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The First *wheeze* Steps

The First *wheeze* Steps

Ever since we moved to our new rental house in a small town 30 minutes from Springfield, I’ve felt a little restless. I really come to life outdoors, it’s where I find my peace – and while I could get my needed doses of the outdoors in our old house (where we had a backyard of large trees, a little garden, and also a large park within blocks) I don’t have any of that at our new diggs. To the left of our house, a bank parking lot. The right, an alley street, and behind it is the fence of our neighbor’s yard with enough room for us to put our trash can next to the alley. It’s hard to get fresh air next to a trash can, or on our front porch where the traffic is surprisingly robust for such a small town. I’m not writing this to complain, but to illustrate a point: I feel like a caged lion!

I work from home, so if I don’t do something about this, I can easily go several days without leaving the house. I may be an introvert, but I’m not a hermit – so the answer came to me over several weeks of finding myself doing laps around the house like dogs do sometimes when they get a random burst of…manic insanity.

So, I decided to run. Not for any of the same reasons I’ve decided to in the past, like weight control or physical health, but for my mental sanity. And somehow, my mind takes better to preserving itself than it does my body – so this time I didn’t let the normal excuses stop me. Yesterday I got fitted for the right running shoes for my feet, and purchased them along with a pair of running pants and a wicking base shirt. We don’t have the budget for all the running gear under the sun, but I got enough to get me started. (I’m writing a post later this week on figuring out that I needed more than motivation to run).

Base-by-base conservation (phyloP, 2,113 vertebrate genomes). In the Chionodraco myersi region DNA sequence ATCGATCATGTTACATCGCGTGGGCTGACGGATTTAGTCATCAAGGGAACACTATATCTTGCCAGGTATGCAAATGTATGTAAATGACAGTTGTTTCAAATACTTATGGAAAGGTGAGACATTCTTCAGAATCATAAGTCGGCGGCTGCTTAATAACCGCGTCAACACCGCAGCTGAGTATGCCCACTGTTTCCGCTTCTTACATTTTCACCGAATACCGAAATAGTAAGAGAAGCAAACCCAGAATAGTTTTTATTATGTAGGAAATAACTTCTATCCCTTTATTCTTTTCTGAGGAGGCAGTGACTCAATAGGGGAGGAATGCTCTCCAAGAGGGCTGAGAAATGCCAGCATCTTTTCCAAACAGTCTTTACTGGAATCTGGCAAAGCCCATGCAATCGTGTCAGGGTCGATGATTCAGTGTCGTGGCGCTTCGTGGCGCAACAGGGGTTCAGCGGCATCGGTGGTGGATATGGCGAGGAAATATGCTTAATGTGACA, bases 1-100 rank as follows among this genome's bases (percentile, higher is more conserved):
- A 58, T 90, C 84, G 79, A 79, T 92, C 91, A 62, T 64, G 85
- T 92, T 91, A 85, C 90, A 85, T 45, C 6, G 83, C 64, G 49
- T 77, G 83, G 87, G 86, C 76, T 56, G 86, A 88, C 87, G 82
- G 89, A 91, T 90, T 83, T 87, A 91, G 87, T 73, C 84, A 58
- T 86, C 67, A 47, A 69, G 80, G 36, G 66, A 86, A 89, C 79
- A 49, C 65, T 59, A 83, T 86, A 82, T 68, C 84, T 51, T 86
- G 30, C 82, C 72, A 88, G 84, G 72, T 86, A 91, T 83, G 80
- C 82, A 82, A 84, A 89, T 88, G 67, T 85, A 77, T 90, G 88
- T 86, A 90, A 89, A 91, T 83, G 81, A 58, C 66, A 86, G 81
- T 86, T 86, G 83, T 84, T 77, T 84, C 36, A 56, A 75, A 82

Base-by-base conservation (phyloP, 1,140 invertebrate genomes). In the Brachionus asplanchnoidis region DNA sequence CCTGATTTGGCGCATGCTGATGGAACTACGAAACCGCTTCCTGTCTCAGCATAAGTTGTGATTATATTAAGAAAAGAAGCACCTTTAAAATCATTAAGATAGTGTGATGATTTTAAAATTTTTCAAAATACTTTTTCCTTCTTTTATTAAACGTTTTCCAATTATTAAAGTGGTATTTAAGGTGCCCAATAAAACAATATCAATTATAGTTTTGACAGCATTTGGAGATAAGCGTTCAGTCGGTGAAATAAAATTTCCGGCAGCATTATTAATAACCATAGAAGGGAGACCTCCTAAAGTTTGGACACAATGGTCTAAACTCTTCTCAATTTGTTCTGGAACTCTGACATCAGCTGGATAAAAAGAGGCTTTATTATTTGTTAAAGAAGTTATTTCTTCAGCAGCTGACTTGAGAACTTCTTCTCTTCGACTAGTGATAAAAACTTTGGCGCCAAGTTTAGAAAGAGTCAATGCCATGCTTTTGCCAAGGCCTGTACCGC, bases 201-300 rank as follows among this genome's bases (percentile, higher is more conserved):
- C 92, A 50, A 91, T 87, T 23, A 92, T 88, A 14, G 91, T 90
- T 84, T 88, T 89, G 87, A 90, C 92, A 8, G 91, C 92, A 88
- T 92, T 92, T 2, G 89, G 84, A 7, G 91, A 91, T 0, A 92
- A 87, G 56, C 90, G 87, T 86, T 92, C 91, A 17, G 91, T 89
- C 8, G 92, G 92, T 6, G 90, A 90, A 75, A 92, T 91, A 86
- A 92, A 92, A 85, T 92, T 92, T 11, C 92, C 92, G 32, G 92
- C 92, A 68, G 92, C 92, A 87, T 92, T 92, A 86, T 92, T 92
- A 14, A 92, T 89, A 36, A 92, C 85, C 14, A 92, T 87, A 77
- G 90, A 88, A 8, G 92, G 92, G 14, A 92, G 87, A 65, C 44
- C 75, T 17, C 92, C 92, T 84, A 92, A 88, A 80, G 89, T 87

So today, in the wind-advisory, chilly, rainy weather, I went on my first run. I used the Couch 2 5K app on my iPhone – it interrupts your music to tell you when to run and walk, gradually increasing the proportion of running to walking over 9 weeks.

And here’s the part where I tell you that it felt great achieving my goal; except, I’m going to tell you the truth instead. I did not feel great, and I did not exactly achieve my goal. Let me explain:

If I’m going to be honest, the things I thought would bother me did not; my knees and feet did not hurt, the cold and rain didn’t get to me. Some things somewhat bothered me; the self-consciousness as small town drivers unaccustomed to seeing runners (especially in the rain) slowed down as they drive past me. That self-consciousness is something I’ve got to get over and one of the reasons I want to do this. Then there were the things that did bother me; my teeth and inner ears throbbing in pain (that caught me by surprise), my earbuds falling out, and the worst of it was the burning lungs. I expected coming home rejuvenated and pumped up, but instead I stumbled into my house after ignoring the lady telling me to run three times in a row, wheezing and trying not to throw up.

Sure, I did it, and I’m glad I did. I’m not going to stop. The reasons for doing it far outweigh any excuses not to. But it’s not easy to start a new habit. I’m 23 years old with average weight and no major health problems. And the easiest running course kicked my ass. So if you’re older or perhaps overweight, take comfort in knowing that no, it would not necessarily be easy if you are younger or thinner. Those things don’t equate to fitness any more than being rich equates to true happiness. We all have to start where we are, realizing that the size of the obstacles we allow to stop us is our choice. Someday I won’t be wheezing the whole way, and I look forward to that, but for now I’m satisfied knowing I tried. Even if I didn’t make my goal or feel like superwoman, this is the reality of running for now, and doing a crappy run is better than no run at all.